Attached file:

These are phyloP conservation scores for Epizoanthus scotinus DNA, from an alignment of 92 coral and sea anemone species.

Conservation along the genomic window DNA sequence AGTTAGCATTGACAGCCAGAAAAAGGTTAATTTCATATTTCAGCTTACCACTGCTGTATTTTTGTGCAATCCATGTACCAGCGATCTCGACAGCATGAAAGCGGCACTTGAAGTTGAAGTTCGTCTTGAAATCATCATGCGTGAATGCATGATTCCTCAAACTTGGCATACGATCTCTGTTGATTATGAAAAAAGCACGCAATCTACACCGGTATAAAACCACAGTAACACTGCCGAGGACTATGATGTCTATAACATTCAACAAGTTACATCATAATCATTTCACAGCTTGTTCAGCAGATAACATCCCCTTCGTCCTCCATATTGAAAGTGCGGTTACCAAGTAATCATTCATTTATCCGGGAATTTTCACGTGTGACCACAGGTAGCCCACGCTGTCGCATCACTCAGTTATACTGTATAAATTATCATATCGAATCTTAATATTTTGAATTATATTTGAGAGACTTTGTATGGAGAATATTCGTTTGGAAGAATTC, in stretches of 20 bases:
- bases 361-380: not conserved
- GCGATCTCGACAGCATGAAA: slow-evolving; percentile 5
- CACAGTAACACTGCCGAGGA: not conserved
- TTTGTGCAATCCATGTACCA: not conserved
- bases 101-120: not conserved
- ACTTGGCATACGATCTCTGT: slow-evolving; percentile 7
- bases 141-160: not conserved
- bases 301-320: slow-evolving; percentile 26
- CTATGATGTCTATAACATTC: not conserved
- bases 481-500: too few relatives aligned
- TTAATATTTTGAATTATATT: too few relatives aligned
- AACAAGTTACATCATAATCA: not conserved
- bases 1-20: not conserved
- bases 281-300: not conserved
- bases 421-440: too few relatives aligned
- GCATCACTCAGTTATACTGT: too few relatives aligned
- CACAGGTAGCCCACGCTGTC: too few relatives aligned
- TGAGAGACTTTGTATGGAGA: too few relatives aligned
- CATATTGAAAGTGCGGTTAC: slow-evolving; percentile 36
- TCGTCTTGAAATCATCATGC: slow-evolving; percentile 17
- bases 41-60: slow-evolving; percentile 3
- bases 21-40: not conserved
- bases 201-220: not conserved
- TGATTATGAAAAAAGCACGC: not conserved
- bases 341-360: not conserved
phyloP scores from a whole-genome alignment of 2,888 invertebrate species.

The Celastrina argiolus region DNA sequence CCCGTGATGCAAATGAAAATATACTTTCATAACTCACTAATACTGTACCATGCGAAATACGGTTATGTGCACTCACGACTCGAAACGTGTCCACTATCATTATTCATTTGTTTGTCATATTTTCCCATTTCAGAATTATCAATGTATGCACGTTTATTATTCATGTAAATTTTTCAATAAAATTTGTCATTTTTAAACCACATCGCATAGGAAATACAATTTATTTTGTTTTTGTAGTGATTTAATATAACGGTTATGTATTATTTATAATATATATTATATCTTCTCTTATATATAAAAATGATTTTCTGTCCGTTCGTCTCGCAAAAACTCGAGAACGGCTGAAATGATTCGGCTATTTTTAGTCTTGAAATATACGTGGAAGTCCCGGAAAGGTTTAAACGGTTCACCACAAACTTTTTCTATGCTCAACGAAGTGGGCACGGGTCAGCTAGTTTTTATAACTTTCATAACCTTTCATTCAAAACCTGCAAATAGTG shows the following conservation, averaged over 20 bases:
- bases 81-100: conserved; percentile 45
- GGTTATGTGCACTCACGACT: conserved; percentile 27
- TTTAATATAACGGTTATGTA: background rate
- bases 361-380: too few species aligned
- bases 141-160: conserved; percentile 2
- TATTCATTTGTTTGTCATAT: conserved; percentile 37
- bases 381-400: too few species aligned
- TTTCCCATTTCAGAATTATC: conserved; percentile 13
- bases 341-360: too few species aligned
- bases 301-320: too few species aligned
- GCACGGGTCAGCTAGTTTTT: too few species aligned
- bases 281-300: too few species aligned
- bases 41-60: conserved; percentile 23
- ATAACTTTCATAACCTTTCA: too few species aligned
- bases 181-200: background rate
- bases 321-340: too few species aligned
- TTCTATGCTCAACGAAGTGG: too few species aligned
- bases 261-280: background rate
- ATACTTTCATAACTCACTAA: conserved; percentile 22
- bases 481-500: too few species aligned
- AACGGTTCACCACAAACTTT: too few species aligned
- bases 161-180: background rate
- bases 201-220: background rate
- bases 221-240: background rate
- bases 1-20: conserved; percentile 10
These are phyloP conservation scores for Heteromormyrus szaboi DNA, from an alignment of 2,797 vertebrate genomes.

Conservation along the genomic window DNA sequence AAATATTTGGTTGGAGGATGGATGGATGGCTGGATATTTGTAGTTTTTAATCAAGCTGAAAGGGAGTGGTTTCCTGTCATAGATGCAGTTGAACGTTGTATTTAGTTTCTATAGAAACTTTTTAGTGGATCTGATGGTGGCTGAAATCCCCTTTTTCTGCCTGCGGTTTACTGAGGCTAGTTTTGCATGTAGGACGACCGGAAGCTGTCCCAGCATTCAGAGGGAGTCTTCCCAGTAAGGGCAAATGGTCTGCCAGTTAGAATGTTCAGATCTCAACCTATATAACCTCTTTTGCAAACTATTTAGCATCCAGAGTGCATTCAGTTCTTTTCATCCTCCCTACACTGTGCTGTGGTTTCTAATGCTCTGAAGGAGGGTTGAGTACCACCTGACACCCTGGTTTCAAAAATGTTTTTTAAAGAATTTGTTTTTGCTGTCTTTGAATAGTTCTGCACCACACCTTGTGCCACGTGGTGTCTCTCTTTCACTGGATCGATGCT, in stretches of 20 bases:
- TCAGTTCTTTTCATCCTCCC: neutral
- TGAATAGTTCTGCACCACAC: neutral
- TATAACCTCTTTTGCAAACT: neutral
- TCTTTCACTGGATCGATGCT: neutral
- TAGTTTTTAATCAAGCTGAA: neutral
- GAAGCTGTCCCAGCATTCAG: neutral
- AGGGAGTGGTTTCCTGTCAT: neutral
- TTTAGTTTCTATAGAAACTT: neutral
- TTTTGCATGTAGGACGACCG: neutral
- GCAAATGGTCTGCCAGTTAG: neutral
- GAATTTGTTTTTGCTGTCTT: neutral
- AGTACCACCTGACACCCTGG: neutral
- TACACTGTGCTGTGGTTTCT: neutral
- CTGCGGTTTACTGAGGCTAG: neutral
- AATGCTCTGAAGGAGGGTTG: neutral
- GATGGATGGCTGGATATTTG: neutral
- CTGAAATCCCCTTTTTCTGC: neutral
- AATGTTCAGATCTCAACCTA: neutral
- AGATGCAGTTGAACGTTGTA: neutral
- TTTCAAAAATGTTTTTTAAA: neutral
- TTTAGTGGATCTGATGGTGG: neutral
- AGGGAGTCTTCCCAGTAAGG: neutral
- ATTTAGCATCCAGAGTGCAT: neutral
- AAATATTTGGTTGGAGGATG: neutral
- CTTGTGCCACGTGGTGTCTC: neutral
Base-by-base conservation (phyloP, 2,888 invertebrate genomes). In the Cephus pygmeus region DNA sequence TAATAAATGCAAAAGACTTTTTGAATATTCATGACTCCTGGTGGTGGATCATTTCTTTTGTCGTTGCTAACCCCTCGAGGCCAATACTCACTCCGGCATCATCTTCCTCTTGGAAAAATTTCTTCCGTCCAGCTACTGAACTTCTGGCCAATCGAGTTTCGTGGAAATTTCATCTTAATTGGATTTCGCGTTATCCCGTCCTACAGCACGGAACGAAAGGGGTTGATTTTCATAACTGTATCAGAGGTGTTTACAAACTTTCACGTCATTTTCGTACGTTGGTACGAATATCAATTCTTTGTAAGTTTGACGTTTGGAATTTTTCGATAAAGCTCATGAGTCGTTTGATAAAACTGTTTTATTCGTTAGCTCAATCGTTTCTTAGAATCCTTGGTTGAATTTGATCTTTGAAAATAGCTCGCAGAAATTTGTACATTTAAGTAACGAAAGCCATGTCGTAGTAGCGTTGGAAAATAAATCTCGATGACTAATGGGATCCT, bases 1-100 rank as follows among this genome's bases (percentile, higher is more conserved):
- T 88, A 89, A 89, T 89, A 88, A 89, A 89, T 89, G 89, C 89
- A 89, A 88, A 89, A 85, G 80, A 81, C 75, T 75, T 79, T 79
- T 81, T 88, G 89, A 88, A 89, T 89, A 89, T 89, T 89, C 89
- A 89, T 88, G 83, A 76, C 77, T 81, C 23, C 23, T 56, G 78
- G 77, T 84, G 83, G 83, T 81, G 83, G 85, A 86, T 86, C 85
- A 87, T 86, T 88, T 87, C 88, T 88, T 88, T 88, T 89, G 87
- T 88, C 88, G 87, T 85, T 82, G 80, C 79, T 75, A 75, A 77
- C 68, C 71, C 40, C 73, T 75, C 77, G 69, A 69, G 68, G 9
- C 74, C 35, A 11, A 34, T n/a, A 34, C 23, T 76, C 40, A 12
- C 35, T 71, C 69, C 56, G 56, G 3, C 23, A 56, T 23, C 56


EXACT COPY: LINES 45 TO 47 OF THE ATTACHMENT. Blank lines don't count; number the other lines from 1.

- bases 321-340: too few species aligned
- TTCTATGCTCAACGAAGTGG: too few species aligned
- bases 261-280: background rate